Can the right golf shoes add consistency and power to your game?
By Neil Wolkodoff, Ph.D
IN THE SAME way that you shouldn’t select your golf clubs just because your favorite pro golfer plays them, you definitely should not walk in his or her shoes.
Simply put, tour players are leaner than the average person. The average tour pro on the men’s side is 165 pounds and 70 inches tall, resulting in a body mass index (BMI) of 23.8. The average male is 69 inches tall and 201 pounds with a BMI of 29.7.
That difference is important because swing force summation and BMI lateral result in weight shift loads on the feet and shoes. Tour players have amazingly smooth force transitions, which reduce the lateral support needs of the shoe. These athletes can compete in shoes similar to light cross-trainers because they weigh less per foot size, and their swing transition, while powerful, is exceptionally well-timed.
Their shoes are not well-suited for amateur golfers with much higher weights and BMI numbers. These players have swings marked by more sudden force changes. Combine that with the higher load placed on the shoe in general, and the average recreational golfer requires a more robust shoe that is able to resist sudden, lateral forces.
LIGHT ISN’T ALWAYS RIGHT
Golf shoes in the $190–$300 range still have features and construction similar to shoes of 30 years ago. These traditional models perform better in the long run because of increased lateral support.
But as we have seen, golf footwear is trending towards more mesh fabrics. Shoes are much lighter and more breathable but offer nowhere near the lateral transition support of leather.
Another trend, which dovetails with the use of mesh, is that, like some classic athletic shoes, the height of the upper around the heel cup has shrunk over time to lighten the shoe (and, cynics say, to increase manufacturer’s margins).
The minimalist shoe movement has also influenced the decrease in sole thickness, especially at the heel. Many manufacturers claim this gives increased “ground reaction contact,” improving both feel and power. (Again, this might have more to do with profit than performance.)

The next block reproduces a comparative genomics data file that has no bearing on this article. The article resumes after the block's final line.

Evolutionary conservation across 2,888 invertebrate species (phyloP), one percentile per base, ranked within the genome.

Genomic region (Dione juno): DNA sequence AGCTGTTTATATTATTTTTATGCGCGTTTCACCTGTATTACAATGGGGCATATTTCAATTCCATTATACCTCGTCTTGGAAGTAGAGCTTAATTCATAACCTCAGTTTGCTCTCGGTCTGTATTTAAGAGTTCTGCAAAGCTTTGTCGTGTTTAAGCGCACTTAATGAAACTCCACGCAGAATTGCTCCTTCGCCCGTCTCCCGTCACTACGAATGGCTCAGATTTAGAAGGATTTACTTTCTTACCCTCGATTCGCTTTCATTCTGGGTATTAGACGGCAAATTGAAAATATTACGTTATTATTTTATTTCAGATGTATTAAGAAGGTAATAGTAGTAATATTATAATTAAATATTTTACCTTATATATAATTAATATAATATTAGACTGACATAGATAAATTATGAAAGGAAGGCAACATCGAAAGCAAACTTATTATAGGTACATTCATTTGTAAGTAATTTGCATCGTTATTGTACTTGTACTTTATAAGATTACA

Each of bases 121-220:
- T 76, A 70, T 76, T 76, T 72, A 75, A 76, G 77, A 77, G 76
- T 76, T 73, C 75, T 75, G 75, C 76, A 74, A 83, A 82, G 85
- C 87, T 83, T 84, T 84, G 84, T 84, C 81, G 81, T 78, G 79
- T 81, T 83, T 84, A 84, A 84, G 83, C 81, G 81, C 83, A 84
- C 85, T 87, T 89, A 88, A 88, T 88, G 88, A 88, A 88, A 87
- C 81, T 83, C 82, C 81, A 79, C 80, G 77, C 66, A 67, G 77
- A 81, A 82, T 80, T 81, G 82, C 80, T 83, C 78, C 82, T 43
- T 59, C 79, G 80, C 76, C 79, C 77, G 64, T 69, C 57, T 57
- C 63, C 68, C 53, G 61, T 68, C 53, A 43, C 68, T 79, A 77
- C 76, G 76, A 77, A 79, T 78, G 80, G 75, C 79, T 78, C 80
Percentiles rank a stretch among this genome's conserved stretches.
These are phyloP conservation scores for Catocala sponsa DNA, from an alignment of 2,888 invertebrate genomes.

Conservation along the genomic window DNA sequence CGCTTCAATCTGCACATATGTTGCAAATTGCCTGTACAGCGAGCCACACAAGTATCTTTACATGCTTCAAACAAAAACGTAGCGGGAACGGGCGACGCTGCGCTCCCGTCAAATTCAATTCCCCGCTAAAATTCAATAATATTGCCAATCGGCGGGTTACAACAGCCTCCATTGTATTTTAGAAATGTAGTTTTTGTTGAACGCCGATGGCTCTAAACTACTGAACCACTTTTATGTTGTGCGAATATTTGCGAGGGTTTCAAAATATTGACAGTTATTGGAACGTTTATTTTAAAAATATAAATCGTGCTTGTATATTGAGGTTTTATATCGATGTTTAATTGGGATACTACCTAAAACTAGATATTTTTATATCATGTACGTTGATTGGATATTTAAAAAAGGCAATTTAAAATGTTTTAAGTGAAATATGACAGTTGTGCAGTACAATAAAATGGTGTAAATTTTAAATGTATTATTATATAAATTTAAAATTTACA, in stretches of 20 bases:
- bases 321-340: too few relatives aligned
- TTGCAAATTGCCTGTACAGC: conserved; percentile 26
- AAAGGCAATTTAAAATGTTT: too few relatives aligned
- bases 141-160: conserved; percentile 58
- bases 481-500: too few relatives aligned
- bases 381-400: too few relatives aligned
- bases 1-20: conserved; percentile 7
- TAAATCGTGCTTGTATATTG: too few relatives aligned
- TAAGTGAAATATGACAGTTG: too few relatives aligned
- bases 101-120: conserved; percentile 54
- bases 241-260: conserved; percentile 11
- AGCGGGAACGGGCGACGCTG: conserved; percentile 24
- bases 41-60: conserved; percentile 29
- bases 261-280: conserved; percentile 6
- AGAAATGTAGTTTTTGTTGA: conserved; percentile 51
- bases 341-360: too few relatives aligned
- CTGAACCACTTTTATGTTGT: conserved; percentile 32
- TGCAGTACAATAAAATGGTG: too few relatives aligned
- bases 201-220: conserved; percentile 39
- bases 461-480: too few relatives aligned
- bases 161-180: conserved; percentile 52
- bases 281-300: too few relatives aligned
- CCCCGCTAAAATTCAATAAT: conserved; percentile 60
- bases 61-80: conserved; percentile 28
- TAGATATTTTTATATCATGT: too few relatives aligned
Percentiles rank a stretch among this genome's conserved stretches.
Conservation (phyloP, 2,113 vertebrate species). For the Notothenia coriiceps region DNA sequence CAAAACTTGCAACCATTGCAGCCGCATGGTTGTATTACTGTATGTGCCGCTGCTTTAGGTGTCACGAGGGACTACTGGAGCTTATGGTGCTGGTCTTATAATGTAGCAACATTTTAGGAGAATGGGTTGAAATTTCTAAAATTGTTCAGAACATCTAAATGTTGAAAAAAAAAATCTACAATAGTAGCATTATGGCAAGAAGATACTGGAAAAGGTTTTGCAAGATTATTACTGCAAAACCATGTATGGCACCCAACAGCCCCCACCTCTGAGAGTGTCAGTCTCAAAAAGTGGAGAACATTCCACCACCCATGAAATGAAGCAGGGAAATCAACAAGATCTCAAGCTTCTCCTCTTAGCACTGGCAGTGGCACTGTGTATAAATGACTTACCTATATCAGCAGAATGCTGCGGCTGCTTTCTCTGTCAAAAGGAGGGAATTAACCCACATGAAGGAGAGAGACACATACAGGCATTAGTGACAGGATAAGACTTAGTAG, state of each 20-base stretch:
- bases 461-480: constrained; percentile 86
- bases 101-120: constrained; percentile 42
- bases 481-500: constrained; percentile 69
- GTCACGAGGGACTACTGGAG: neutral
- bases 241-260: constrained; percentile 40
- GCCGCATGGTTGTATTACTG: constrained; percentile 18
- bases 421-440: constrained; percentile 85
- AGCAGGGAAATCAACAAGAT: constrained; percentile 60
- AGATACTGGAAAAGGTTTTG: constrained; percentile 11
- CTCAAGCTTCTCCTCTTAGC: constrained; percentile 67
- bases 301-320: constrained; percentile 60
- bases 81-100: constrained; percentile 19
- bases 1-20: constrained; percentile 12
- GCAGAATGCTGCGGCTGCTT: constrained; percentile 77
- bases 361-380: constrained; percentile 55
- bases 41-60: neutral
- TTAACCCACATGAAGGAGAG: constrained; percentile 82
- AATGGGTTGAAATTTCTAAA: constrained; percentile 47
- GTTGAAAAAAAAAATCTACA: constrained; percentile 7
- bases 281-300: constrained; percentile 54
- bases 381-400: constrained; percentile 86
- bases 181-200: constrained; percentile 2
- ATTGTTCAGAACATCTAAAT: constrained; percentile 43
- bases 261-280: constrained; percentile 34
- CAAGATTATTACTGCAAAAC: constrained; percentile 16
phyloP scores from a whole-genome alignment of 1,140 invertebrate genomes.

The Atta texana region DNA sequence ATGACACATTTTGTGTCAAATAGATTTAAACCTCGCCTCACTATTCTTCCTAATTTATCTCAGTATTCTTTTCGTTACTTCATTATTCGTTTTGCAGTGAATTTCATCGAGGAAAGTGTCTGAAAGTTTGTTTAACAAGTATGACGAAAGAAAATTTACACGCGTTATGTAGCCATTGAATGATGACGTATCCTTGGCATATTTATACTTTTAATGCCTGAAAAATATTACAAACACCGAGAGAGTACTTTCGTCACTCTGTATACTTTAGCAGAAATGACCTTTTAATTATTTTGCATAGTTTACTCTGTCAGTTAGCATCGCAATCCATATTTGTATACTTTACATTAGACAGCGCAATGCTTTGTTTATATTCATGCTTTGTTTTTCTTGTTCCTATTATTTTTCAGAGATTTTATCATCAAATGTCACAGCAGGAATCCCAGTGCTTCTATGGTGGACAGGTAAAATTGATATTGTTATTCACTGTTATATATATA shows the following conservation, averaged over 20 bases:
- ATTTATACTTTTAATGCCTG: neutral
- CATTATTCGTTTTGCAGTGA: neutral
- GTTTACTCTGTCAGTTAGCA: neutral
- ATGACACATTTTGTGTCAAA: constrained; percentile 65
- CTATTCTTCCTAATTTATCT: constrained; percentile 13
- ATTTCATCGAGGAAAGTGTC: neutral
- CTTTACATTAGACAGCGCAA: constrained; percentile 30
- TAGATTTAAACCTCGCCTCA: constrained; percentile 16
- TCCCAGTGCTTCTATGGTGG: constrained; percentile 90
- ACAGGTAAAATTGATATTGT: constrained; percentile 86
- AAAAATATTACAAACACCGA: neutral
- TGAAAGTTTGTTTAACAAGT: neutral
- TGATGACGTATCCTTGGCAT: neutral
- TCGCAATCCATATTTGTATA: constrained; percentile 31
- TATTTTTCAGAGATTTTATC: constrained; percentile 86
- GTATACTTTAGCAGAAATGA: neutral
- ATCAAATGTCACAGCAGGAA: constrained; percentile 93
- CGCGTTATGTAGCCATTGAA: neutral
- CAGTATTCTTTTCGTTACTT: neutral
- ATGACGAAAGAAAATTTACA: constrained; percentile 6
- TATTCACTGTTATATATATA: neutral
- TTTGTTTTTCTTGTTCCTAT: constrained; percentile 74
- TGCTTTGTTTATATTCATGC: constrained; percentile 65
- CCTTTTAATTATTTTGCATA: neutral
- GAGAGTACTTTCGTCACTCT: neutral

RAMP IT UP
However, a shoe that’s relatively flat from heel to forefoot probably won’t match the “ramp angle” of your work and exercise shoes, most of which have a heel higher than the mid-foot area.
This difference in ramp angles therefore means all your everyday movements that occur off the course—including those associated with physical conditioning—don’t quite align with those on the course. There have been tour players such as Jason Day who switched shoe brands or styles and immediately had an off year.
Think about it: Their swings are so precise that any change in kinesio-mechanics from the ground up changes the rhythm, even if slightly. You can imagine the head games that a different stance and balance point can play.
The best bet is to get golf shoes with similar ramp angles to those in your dress and athletic shoes to better coordinate your movements.
You can assess your dress shoes and athletic shoes with an inclinometer, which measures that ramp angle, and select golf shoes that precisely match.
Another factor that comes into play when considering all the new shoe options is your type of foot. In general, feet that are not as stable do better with a straight-lasted shoe, while rigid feet perform well in curved-lasted shoes.
More than half of all tour players use some type of orthotic insole to create a more predictable and reliable weight transfer. Given the extreme weight transfers in golf, which require a stable arch, it is a powerful idea to replace the sock liner of the shoe with an appropriate orthotic.
Unfortunately, not all golf-shoe orthotics work the same way. The golf swing is complicated, and so are the components required to give it appropriate support. Seek out a professional for a custom fitting.
When getting fit, one of the most important things to consider is rigidity. After age 40, feet need a certain amount of “give” under the arch because the fat pads under both the arch and the ball start to lose cushioning, resulting in foot fatigue when you walk the course. So, the orthotic should compensate for the fat pad loss.
Another little-known trick for golf orthotics is the metatarsal bar (or “met bar”), a diagonal ridge that adds a bit of height and rigidity, basically along the line where all the toes start. Applied correctly, the met bar promotes a more efficient weight transfer, resulting in increased power and swing speed.
Golf is the only sport where at least some research has confirmed that adding an orthotic improved power and distance. The participants in the study gained three miles per hour in clubhead speed, which equates to about 10 yards of extra length.
Neil Wolkodoff, Ph.D., is the medical program director of the Denver-based Colorado Center for Health & Sport Science (cochss.com; 303-596-6519).
This article was also featured in the May 2020 issue of Colorado AvidGolfer.